It’s a warm September afternoon in Atlanta and Yelawolf is slouched on a couch in a corner of the warehouse-like Crossover Studios, bumming smokes from a photographer. Sporting a button-up shirt, khaki shorts with red peace signs printed on them, slip-on suede shoes and a beanie hat, the lanky rapper has just wrapped rehearsals for a show he is scheduled to perform alongside his Shady Records label mates Slaughterhouse three days from now in New York City.
Yelawolf, born Michael Wayne Atha, may bum the odd cigarette. But he isn’t much of a drinker anymore, a fact that he seems particularly proud of.
“I don’t drink at all before my shows anymore,” he says. “I used to get hammered back in the day…really, 2008 to 2009. I was really getting shitfaced before I went onstage. And it’s just, like, I can’t rap. Then I feel like shit the next day, and you can only do that for so long before you’re just like, ‘Man!’ There’s just certain lyrics I just can’t get out, technically, because I’m drunk. You don’t want to be sloppy drunk onstage. That’s not a good look.”
The 31-year-old Alabamian’s life has changed significantly in the eight months since he signed to Shady Records. Prepping for the release of his official debut album, Radioactive, he’s amped up and focused. “I want people to appreciate my take on what an album is supposed to be,” he says of the set, which features tracks from Ghet-O-Vision in-house producer Willpower, The Audibles and Diplo, among others, with guest appearances from Lil Jon, Mystikal, Kid Rock, Gangster Boo and Shady Records founder Marshall “Eminem” Mathers himself. “And, also to understand, up until this point, that I’ve only had the opportunity to do a mixtape run and that this album, sonically and contentwise, speaks more volumes about my inspirations. Radioactive is a play on words: It’s the fallout to this war; it’s the fallout to this struggle. It also means to be active on radio, you know? It’s my take.”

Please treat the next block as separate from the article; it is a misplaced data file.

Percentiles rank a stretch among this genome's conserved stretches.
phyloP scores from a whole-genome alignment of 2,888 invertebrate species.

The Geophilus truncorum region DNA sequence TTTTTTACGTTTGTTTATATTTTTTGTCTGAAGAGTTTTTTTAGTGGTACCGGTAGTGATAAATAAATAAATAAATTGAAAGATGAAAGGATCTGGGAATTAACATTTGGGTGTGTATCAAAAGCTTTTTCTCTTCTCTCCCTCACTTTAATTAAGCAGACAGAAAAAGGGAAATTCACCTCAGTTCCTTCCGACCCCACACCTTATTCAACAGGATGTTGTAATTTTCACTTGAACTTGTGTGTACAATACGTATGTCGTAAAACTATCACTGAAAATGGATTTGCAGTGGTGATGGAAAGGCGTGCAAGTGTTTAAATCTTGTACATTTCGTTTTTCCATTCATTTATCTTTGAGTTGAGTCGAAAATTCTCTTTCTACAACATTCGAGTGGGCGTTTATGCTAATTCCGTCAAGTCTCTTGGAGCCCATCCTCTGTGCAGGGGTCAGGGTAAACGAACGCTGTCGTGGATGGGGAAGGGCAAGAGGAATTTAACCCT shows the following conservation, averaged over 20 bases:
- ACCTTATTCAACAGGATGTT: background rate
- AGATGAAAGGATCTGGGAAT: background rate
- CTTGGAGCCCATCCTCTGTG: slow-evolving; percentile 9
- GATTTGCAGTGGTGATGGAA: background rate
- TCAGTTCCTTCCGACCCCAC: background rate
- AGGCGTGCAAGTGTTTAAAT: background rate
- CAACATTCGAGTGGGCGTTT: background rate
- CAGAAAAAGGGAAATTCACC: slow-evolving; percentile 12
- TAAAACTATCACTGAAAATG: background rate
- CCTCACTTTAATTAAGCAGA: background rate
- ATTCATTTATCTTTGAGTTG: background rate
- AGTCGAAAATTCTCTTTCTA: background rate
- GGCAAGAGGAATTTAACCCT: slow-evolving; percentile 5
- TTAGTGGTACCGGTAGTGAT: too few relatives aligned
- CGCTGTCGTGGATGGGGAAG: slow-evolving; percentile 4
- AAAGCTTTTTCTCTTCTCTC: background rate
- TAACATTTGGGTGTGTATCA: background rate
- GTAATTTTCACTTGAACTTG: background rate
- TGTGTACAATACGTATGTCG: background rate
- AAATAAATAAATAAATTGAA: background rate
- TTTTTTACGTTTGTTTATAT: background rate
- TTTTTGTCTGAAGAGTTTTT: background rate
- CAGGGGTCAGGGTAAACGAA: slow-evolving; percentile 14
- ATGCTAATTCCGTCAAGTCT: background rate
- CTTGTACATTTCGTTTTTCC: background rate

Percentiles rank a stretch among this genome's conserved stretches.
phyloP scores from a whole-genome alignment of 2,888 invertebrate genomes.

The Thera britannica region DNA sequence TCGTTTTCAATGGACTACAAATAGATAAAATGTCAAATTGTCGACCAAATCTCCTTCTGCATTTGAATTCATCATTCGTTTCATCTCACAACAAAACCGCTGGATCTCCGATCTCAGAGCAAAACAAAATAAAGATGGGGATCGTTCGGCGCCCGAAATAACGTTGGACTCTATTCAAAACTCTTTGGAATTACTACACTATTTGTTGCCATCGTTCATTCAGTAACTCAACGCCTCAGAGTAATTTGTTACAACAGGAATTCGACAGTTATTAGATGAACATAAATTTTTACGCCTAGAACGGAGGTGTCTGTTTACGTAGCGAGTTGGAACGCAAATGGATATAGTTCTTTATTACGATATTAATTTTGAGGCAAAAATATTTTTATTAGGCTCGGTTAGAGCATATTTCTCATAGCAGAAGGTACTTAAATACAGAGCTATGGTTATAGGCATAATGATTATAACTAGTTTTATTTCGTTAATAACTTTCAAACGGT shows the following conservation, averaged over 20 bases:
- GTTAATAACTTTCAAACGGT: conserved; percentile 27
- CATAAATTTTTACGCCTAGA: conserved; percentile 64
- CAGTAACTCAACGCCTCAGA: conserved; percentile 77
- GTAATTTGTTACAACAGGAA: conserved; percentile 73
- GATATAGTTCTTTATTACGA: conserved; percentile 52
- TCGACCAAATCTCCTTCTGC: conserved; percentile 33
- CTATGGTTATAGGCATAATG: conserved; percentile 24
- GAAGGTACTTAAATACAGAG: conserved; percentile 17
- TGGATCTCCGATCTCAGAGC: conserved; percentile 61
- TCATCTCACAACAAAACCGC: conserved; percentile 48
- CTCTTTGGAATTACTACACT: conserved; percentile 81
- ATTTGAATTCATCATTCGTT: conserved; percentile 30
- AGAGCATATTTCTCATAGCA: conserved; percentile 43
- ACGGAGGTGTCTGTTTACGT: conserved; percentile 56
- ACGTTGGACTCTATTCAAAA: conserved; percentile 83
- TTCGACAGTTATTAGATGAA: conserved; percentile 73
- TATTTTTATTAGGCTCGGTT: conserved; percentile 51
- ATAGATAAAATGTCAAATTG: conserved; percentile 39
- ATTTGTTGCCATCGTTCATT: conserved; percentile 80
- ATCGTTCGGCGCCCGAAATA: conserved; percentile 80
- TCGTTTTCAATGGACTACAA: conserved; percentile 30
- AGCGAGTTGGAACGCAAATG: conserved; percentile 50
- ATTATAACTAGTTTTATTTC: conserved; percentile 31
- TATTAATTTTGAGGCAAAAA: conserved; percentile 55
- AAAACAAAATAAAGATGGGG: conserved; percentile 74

It’s clear that Yela lives for his music. He was raised around the music industry and welcomes most of the life adjustments that his dedication requires.
Yelawolf’s mother, Sheila, was 15 years old when she gave birth to him, in 1979. She was, in his words, “very beautiful and charismatic,” with a penchant for men in the music biz and a host of live-in boyfriends who would heavily influence Yelawolf’s style. His father wasn’t around much—something that resonates more now that Yela has three kids of his own. “My father, my natural father…all he had was a trailer, like, a little roll trailer behind somebody’s house,” he says. “And he just got rid of that. He sold his bike. He had a Harley… That’s all he had for years. He got rid of that… There’s nothing wrong with the simple life, but there’s a lot of problems that come along with not having a provider financially or a father to talk to.”
His grandfather was a big presence in his life. But as a child, Yelawolf found role models in the various lovers in his mother’s life. “Her first live-in boyfriend, his name was Benny Livingston, and he rode Harleys and was friends with some biker gangs,” recalls Yela, who was three at the time. “So there was a lot of Black Sabbath, metal and Southern rock during that time. It was really scary.” When he was seven, they lived with a man named John Orchard, who was the light and sound engineer for a number of groups, including Alice Cooper and Run-DMC. “We lived in the woods—Fort Payne, Alabama… So there was a lot of rock ’n’ roll, like Zeppelin and The Doors…Steely Dan and 10,000 Maniacs.”
Run-DMC came to the house one night for a party, and a preteen Yela got his hands on his first rap tapes: Licensed to Ill, by Beastie Boys, and the “My Adidas” cassette single, off Run-DMC’s Raising Hell. “That was my first introduction to hip-hop,” he says.
Next was David Longwill, the stage manager for country singer Randy Travis. Yela’s mom married Longwill, and the family moved to Nashville, Tennessee, to start a new life in the city of the Grand Ole Opry. But more than anything, it was when Yelawolf really got into rap music. “I was living in Antioch at the time,” he says, a community on the outskirts of town.
“And we were getting bused from an apartment complex down to this school right by the projects in Nashville. They were doing it to integrate schools. They would take all the kids from the apartments in Antioch and bus us down and vice versa. So we were, like, trading cultures, and we started to listen to some of the shit at the same time. It was, like, Nirvana, Three 6 Mafia.
It was Pearl Jam and Ice Cube. Plus, I was skating, so I was getting a lot of underground music, too. I was getting Hieroglyphics and Group Home.”
**FOR MORE OF THE YELAWOLF FEATURE, PICK UP THE NOVEMBER 2011 ISSUE OF XXL, ON STANDS NOW**